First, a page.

DAVID: How much was changed from the first drafts to the final CEB?
PAUL: When everything was finished, less than 50 percent of the first drafts survived into the final product. We had thousands of comments and questions—so there were lots of changes all along the way.
INCLUSIVE LANGUAGE AND CONFUSING LANGUAGE
DAVID: Readers will want to know about inclusive language. I’ve been covering religion as a journalist for 30 years and I’ve seen a dramatic change in this hot-button issue. Back in the ‘80s, I heard from lots of readers who didn’t want any of the male pronouns in their familiar editions of the Bible to be made inclusive. But there have been dramatic changes, thanks largely to popular culture, I think. Now, it sounds offensive to most readers to have an excessive number of all-male references in passages where it simply isn’t necessary. But, that’s my own conclusion from years of journalism. How did you sort it out?
PAUL: I think you’re right. This issue still may be controversial in some groups, but the denominations most interested in the Common English Bible take it for granted that most language needs to be gender neutral. So, when the text refers to humans as people, we don’t want to make it sound as though the Bible is only referring to men. Readers in most denominations will find this text very similar to other texts they are using all the time.
However, there is a line that we didn’t think should be crossed in translation and that has to do with pronouns referring to God. We decided to remain fairly conservative on that issue. We did try to complete this translation with fewer male pronouns for God, where it was appropriate. One good example is in Psalms, where some translations may have “He,” “He,” “He,” “He” over and over again referring to God throughout a Psalm. In a case like that, we could use the word “God” instead of using so many “He” references one after another. That helps. But overall we took a fairly conservative approach to this issue of pronouns referring to God. If we had tried to strip out all of the masculine pronouns for God in the Bible, we would have pulled the text out of its cultural context.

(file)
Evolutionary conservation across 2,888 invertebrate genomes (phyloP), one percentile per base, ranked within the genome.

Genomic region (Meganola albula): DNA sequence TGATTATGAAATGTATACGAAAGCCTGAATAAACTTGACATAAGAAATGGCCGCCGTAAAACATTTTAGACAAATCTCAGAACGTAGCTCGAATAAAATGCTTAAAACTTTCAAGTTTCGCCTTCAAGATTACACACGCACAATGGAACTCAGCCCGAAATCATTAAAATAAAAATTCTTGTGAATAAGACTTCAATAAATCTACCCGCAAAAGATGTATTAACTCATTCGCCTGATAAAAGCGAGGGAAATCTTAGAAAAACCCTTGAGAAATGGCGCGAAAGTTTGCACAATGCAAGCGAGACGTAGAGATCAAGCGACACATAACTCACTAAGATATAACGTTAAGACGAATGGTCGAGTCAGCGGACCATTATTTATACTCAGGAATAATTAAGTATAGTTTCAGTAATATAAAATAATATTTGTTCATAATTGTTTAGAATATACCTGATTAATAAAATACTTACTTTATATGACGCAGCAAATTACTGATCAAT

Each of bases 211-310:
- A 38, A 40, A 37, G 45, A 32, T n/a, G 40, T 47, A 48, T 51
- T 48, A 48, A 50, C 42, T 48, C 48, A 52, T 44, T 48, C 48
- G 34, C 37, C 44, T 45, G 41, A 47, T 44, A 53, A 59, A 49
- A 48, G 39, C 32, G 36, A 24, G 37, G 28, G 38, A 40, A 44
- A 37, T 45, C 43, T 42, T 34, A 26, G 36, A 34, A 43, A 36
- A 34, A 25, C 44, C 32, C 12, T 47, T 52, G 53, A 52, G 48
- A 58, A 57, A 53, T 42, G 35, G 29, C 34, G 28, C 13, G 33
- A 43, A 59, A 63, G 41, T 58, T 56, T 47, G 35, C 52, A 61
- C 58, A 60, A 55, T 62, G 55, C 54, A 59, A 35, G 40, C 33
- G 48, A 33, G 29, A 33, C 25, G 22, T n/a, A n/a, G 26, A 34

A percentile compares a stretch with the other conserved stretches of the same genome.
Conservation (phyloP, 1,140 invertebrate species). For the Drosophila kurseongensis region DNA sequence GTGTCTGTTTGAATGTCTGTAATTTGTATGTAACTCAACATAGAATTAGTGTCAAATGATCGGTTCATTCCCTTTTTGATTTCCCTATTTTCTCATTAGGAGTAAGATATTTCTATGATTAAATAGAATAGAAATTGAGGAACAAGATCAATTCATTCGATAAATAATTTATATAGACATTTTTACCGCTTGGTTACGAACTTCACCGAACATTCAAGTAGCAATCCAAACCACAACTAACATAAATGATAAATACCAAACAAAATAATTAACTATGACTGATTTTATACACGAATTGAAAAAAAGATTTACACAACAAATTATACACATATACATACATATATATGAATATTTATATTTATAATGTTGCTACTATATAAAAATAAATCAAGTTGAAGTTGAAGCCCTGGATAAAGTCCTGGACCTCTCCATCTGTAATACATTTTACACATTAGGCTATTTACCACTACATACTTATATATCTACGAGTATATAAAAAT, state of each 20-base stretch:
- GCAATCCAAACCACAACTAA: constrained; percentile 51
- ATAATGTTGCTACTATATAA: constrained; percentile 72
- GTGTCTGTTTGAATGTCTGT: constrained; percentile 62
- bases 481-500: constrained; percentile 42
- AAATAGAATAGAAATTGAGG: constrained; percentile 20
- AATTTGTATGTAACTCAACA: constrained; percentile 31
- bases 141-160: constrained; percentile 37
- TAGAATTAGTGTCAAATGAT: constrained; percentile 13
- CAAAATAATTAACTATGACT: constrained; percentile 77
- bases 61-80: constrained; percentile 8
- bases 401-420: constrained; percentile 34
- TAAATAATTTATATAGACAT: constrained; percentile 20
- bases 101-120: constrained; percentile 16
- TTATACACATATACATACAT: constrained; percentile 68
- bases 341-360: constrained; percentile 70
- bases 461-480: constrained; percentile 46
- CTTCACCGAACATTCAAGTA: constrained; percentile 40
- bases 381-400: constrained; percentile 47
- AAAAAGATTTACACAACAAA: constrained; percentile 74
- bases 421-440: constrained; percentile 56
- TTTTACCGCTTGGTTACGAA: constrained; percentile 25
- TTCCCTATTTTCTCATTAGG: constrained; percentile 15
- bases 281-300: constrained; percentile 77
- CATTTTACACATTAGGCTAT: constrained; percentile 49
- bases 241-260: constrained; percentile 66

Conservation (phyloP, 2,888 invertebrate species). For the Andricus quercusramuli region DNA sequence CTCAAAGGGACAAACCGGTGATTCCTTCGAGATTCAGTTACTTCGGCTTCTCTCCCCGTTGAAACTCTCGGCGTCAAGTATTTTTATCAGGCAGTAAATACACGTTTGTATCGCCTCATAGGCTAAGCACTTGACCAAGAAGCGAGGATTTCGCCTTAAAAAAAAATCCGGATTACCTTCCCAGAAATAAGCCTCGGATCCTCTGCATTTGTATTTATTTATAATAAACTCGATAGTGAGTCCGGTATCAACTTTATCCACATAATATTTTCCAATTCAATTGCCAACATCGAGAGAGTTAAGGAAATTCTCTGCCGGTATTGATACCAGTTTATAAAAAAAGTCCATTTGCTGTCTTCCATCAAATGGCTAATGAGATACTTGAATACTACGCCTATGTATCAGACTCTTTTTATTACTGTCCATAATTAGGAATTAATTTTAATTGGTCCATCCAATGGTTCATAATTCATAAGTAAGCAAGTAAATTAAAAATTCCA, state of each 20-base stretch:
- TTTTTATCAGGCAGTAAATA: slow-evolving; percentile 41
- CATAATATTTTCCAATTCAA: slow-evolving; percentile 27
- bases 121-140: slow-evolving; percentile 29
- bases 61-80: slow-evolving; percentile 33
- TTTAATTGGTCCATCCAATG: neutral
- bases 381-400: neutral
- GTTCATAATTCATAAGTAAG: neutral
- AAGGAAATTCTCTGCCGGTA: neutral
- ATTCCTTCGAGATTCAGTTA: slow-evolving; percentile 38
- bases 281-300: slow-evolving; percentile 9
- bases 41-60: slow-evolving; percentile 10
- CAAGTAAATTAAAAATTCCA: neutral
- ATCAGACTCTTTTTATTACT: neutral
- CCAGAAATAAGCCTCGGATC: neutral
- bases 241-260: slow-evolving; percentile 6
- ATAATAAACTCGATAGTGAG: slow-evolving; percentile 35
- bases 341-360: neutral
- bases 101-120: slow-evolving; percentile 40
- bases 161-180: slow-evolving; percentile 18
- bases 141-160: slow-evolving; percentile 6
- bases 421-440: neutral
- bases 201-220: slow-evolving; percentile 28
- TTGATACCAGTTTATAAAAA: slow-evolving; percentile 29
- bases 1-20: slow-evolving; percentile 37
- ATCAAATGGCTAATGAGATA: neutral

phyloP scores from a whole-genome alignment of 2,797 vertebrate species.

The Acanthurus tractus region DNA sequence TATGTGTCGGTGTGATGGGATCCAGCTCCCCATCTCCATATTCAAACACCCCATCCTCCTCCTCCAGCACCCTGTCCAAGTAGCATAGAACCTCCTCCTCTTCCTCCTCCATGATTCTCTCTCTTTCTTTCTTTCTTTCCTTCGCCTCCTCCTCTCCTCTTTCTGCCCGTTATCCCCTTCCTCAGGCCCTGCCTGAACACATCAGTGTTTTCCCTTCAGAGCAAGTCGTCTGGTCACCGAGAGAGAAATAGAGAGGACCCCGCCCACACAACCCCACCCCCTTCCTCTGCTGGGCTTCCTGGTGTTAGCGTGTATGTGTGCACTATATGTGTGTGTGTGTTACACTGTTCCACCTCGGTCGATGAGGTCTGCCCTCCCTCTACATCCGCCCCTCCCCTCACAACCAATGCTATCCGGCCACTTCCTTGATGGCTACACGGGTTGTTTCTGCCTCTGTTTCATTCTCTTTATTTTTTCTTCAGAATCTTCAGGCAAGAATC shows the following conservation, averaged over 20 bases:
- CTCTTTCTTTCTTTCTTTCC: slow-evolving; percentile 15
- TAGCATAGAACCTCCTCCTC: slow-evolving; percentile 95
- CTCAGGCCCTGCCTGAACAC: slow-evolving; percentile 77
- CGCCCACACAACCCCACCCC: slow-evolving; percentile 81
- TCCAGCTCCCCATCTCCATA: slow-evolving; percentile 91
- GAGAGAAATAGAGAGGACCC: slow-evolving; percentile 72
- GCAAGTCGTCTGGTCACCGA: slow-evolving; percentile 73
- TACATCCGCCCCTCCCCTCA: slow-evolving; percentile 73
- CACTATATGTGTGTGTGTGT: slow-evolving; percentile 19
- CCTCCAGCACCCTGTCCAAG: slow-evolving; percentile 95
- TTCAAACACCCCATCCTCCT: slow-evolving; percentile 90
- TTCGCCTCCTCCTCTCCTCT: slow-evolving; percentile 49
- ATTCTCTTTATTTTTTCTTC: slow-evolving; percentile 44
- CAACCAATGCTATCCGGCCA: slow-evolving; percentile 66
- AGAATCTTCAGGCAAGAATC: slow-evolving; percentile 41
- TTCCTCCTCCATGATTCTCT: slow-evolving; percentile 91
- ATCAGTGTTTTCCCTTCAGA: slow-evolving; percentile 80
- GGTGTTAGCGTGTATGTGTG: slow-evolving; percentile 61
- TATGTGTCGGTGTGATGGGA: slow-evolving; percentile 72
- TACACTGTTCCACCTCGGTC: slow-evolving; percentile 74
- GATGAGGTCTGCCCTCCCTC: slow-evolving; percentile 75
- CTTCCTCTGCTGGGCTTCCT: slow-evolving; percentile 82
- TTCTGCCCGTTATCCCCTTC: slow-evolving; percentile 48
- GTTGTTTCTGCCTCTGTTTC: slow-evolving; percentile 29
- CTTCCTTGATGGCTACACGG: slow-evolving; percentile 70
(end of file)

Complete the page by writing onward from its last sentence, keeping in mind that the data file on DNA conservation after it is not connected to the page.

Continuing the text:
DAVID: Bottom line: Your approach to inclusive language is similar to what other editors are doing, these days, in books and study materials for congregations. However, I think the bigger news in the CEB involves your choice of new phrases to clear up language that actually is confusing to readers. In Part 1 of this 2-part series, we will give readers some sample passages. Give us another example, please.